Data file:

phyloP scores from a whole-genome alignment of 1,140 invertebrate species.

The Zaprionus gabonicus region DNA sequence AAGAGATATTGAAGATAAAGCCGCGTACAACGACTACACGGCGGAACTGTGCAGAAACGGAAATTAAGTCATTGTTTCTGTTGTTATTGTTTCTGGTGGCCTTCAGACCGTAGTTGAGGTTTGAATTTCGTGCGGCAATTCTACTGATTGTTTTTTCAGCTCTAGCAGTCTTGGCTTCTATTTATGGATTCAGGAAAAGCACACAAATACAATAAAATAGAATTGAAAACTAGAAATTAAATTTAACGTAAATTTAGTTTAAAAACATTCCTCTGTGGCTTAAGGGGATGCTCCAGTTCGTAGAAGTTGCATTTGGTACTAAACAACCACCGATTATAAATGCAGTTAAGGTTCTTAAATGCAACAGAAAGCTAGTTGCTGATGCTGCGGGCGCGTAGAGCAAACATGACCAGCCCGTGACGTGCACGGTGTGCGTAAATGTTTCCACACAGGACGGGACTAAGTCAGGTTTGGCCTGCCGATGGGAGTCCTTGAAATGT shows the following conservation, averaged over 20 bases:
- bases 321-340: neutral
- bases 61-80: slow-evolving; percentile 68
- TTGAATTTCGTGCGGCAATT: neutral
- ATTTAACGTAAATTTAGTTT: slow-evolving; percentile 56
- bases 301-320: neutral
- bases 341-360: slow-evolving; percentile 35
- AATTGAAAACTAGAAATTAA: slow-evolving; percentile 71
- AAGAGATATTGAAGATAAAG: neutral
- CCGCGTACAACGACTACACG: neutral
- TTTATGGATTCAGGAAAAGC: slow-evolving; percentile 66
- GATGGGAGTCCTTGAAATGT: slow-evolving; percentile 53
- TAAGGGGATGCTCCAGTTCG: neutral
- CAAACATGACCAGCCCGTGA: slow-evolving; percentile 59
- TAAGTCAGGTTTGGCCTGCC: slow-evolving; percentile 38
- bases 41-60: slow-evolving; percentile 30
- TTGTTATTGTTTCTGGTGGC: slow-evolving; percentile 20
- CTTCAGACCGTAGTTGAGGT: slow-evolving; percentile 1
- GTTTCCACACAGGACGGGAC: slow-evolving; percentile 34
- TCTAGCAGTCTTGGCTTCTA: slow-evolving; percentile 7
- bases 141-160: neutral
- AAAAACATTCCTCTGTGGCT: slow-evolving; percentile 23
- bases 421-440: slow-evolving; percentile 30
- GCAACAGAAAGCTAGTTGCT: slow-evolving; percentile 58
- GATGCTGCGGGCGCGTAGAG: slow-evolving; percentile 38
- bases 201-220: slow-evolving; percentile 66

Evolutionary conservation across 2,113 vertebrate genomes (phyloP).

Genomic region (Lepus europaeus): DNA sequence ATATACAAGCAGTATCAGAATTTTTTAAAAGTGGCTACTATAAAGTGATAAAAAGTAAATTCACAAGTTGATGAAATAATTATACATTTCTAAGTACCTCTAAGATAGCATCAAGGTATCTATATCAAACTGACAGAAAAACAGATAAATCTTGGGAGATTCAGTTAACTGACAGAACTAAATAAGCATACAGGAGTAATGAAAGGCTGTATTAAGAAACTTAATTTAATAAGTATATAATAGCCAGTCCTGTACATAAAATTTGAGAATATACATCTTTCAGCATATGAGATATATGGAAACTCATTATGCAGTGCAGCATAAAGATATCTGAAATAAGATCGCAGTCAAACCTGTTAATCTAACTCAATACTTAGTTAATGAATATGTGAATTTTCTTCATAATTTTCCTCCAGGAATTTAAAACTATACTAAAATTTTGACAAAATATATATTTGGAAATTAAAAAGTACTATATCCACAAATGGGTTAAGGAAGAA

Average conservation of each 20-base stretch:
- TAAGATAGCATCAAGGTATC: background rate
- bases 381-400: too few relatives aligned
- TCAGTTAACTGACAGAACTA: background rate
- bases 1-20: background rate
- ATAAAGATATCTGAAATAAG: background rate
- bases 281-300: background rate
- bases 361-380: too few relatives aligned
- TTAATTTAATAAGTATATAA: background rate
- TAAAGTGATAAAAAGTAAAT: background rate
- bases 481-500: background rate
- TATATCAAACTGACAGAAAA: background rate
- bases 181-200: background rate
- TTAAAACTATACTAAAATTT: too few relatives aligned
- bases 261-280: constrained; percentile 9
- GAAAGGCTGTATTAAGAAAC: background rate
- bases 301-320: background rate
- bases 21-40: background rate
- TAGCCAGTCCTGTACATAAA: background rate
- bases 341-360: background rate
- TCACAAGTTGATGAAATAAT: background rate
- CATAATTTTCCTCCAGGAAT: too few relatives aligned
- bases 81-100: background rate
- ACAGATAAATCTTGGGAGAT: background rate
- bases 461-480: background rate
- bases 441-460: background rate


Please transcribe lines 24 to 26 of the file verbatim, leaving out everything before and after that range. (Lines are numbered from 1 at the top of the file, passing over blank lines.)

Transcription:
- bases 421-440: slow-evolving; percentile 30
- GCAACAGAAAGCTAGTTGCT: slow-evolving; percentile 58
- GATGCTGCGGGCGCGTAGAG: slow-evolving; percentile 38